Intended by the Founders to serve as a “check” on the popularly elected House of Representatives, process and procedure in the Senate has a far different emphasis from in the House. While the House’s institutional bias emphasizes efficiency, the Senate’s encourages deliberation and debate. It can be said that the fundamental rule in the House is “Whoever has 218 votes wins,” while the rule in the Senate differs: “There’s nothing you can do without 60 votes.” While the House is designed as a majoritarian institution, the Senate is structurally designed to protect the rights of the Minority by requiring super-majority votes for many procedural motions. This means that in any Senate where the majority party has less than a 10% margin, the ability of the Minority to demand concessions is greatly enhanced.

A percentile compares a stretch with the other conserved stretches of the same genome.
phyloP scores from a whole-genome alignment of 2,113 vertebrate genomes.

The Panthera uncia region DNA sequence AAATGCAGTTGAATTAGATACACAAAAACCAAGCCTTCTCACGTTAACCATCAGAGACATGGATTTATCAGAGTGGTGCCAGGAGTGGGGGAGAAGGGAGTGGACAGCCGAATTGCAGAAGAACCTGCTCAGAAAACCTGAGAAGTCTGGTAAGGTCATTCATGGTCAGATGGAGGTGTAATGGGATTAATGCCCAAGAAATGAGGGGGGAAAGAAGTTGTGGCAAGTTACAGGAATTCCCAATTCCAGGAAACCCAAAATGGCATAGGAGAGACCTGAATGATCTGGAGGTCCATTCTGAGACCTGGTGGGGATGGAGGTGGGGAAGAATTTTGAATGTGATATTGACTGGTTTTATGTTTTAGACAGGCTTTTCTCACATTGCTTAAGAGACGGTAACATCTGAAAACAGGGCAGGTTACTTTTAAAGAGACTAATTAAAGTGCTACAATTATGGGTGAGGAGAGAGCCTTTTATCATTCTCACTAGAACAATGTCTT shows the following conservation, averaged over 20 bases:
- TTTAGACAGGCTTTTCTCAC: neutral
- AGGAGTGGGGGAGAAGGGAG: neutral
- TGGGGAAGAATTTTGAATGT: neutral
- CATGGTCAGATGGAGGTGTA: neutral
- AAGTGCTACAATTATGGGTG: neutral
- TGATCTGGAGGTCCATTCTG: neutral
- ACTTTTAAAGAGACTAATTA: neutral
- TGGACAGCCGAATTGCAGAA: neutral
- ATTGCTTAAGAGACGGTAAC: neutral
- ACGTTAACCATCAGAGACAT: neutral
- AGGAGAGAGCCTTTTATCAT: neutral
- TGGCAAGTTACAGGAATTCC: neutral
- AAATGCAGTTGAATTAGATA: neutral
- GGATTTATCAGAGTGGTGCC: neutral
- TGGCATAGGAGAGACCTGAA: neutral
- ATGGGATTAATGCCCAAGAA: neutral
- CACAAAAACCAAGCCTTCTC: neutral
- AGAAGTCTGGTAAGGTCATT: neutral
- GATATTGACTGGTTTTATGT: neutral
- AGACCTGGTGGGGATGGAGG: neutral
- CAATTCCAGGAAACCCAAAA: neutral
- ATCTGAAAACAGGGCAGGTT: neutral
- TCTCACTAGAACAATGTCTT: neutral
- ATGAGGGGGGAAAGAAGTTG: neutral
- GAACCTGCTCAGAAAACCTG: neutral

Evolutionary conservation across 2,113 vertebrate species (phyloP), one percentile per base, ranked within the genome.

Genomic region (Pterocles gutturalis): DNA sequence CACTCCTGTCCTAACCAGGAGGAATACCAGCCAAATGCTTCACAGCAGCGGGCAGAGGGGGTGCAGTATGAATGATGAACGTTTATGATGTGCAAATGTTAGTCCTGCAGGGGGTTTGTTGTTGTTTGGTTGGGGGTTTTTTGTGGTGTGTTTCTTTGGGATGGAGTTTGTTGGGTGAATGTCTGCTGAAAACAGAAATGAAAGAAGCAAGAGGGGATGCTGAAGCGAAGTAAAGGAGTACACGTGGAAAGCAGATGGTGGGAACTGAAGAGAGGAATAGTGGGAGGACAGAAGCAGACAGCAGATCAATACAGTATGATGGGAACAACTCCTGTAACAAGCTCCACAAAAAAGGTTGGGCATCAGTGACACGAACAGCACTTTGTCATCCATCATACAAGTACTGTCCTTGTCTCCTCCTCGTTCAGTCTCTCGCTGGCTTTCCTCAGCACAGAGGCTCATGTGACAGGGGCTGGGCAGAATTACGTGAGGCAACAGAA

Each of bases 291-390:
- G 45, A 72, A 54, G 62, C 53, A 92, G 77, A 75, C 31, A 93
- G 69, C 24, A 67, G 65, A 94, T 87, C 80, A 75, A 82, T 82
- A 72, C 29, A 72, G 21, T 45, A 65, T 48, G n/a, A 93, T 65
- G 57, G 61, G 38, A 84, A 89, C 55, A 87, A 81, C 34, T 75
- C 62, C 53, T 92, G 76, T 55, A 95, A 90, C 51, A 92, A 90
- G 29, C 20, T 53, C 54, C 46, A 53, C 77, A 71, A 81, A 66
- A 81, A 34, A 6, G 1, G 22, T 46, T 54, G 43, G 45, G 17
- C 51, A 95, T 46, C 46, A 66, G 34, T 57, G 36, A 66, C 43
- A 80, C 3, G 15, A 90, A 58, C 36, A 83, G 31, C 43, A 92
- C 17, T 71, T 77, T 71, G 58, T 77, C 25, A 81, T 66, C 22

Basic Training — Senate Procedure from a House Perspective
September 12, 2011